Even though bitcoin and other cryptocurrencies may seem exotic, they share some qualities with regular currency. Here are a few ways that bitcoin is like the cash you know, whether in principle or in practice.
Economists Aleksander Berentsen and Fabian Schär explained in a recent St. Louis Fed Review article that bitcoin units have no intrinsic value. In economic terms, something lacking intrinsic value means it has no value of its own. But as the authors noted, “[s]tate monopoly currencies, such as the U.S. dollar, the euro, and the Swiss franc, have no intrinsic value either.”
Let’s unpack that.
Digital currencies exist as data. The cash in your wallet exists as a blend of 75 percent cotton and 25 percent linen. Neither is inherently valuable.
Compare that with commodity money, like gold or silver. Or representative money, a certificate or token that can be exchanged for an underlying commodity such as gold. Since the U.S. left the gold standard, the paper money in your wallet doesn’t represent gold, yet you are still able to purchase goods and services with it.
Our government has declared the dollar to be legal tender. Federal Reserve notes, then, are fiat currency.
There is ongoing debate about how to characterize bitcoin: Currency? Asset? Investment? No matter how you view it, bitcoin units have no intrinsic value.
The Fed does not print money. It can, however, increase or decrease the monetary base. Essentially, the monetary base is made up of the reserve balances that depository institutions (like banks) hold with the Fed, plus currency in circulation.
That $20 you forget in your coat pocket? Technically, it’s in circulation.
How much U.S. currency is out there? According to the Federal Reserve Board of Governors, approximately $1.63 trillion as of March 21. Of that, $1.59 trillion was in Federal Reserve notes.
While it’s hard to call a trillion-plus dollars scarce, scarcity is one of money’s core characteristics: To maintain its value, money must be in limited supply. The Fed, as our nation’s central bank, carefully calibrates the supply of dollars to promote stable prices and maximum employment.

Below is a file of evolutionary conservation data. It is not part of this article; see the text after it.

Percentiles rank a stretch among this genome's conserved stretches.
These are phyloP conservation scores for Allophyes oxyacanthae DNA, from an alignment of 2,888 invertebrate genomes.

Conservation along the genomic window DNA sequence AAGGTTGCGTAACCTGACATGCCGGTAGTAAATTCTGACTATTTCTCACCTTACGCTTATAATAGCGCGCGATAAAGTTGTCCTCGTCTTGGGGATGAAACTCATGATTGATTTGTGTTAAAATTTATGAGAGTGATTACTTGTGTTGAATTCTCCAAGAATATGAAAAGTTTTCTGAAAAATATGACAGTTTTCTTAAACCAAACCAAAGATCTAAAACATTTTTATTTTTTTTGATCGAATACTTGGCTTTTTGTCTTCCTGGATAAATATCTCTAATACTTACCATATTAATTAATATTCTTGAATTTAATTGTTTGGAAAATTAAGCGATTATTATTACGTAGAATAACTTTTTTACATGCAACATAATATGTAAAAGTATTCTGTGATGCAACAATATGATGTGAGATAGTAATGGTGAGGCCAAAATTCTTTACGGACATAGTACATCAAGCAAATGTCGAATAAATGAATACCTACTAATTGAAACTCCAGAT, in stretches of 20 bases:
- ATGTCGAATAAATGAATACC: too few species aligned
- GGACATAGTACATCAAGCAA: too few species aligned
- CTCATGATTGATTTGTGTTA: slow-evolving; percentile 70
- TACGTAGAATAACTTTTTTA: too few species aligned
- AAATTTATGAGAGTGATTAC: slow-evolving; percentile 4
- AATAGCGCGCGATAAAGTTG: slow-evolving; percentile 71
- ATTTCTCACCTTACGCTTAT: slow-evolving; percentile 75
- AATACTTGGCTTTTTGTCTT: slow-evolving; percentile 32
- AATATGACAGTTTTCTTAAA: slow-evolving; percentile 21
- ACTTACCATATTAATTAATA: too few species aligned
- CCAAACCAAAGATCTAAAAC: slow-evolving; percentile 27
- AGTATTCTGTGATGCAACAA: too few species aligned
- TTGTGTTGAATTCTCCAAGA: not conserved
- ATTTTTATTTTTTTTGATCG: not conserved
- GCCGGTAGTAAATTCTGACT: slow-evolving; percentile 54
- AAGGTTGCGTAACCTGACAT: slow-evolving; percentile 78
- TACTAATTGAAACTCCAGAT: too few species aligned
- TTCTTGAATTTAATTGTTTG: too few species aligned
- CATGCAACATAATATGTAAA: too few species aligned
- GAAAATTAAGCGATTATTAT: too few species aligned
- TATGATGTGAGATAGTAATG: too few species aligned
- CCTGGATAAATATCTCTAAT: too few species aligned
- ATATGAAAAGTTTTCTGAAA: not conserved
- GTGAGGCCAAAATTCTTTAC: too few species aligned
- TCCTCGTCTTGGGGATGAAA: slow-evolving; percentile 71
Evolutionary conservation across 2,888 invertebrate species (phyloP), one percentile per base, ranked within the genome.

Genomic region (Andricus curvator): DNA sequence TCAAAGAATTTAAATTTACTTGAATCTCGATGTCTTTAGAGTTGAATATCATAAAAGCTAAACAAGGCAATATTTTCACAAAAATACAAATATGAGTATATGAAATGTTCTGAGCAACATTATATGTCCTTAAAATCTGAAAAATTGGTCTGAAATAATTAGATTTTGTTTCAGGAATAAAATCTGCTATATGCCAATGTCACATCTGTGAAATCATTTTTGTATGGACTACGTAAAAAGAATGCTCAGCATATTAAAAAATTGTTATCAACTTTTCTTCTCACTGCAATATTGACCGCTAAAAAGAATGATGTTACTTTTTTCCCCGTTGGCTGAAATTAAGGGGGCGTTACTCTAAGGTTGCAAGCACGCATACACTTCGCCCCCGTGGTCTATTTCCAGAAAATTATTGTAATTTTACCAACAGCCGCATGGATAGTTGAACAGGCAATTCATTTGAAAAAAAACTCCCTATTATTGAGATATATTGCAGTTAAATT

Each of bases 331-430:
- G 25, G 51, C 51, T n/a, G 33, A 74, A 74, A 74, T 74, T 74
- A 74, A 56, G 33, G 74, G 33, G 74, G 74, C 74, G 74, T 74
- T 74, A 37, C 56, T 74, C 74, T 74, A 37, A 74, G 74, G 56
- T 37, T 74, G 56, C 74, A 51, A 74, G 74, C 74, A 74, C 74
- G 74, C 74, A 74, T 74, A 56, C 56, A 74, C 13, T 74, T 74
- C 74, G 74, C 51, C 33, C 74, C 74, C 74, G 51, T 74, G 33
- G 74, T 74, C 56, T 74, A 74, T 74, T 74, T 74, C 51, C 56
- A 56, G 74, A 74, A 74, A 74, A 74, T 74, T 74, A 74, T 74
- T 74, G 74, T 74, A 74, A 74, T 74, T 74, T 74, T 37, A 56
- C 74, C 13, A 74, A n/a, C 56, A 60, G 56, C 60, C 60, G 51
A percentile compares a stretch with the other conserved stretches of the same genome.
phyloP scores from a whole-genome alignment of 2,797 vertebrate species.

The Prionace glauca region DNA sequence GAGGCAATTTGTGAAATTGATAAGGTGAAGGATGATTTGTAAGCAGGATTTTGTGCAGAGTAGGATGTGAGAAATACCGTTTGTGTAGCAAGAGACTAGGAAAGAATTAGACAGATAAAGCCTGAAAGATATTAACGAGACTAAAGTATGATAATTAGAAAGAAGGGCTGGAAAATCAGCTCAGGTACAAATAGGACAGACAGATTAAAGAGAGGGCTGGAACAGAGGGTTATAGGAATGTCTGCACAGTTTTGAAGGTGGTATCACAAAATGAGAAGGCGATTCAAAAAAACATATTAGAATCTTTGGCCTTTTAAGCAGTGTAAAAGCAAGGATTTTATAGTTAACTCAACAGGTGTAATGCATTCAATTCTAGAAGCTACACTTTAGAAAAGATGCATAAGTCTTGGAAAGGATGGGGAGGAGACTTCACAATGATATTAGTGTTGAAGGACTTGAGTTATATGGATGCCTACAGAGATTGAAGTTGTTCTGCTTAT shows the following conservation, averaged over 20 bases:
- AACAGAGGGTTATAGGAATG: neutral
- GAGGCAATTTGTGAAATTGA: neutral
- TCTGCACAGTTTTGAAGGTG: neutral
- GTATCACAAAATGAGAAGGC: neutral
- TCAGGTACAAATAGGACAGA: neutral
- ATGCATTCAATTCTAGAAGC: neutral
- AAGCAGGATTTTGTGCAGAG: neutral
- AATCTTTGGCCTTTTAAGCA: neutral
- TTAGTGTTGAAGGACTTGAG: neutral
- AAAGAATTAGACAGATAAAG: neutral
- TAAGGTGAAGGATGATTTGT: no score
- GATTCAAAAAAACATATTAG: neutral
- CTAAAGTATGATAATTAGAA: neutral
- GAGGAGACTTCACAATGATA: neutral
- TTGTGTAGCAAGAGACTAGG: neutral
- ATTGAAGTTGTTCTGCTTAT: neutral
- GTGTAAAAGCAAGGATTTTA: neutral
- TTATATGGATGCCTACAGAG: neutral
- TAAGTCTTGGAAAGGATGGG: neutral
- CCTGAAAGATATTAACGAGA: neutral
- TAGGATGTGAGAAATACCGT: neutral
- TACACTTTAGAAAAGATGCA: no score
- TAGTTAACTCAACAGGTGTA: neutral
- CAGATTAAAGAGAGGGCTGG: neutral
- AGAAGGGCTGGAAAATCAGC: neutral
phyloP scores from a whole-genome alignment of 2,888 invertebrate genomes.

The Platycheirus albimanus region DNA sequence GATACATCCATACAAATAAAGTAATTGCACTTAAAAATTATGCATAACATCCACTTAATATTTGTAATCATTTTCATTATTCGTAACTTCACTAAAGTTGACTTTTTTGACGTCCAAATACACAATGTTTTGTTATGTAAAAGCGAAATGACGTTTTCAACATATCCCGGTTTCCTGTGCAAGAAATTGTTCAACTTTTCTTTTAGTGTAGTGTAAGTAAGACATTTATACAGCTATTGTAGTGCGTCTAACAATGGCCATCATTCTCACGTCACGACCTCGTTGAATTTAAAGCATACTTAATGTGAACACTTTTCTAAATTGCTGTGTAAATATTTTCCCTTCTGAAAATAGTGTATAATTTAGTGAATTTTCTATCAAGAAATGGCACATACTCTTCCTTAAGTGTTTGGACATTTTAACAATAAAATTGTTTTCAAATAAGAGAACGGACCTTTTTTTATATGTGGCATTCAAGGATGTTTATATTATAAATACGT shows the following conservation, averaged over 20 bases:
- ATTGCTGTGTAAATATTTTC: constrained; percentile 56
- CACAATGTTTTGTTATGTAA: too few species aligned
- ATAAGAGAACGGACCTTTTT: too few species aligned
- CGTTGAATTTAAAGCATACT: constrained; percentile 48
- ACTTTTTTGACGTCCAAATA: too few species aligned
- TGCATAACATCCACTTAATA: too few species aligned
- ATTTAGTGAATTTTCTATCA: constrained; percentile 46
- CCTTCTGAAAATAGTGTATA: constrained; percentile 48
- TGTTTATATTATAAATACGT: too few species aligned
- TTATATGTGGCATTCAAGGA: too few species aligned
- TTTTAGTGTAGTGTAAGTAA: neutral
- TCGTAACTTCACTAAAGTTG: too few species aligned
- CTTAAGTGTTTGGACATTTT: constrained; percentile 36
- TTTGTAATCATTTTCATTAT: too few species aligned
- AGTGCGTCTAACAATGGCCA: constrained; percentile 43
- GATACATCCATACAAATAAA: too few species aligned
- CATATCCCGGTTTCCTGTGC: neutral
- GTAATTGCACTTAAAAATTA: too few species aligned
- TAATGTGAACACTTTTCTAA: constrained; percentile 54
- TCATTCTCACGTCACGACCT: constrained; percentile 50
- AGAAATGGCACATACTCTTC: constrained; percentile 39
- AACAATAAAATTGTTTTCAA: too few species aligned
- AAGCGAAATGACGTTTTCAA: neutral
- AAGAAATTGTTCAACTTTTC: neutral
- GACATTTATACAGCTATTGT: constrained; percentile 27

No central bank controls the supply of bitcoin. Its price fluctuates, sometimes wildly. Yet there is an upper limit to its volume. As Berentsen and Schär note, its creation is scheduled so that the number of units can ultimately converge to a cap of 21 million.
Berentsen and Schär explain that bitcoin’s origins stem from a whitepaper published under the name Satoshi Nakamoto. In that document, the author (or authors) describe a vision: “A purely peer-to-peer version of electronic cash would allow online payments to be sent directly from one party to another without going through a financial institution.”
In that way, bitcoin was designed to be a lot like cash.
Cash requires no intermediary to process a transaction. Unlike paying with a credit card or an app, no third party adjusts your account.
Furthermore, wrote Berentsen and Schär, “No credit relationship arises between the buyer and the seller. This is why it is possible for the parties involved to remain anonymous.”
While this post explored commonalities between bitcoin and regular currency, there are differences, as well. The St. Louis Fed’s Research team has a special section dedicated to currency technology, including cryptocurrencies.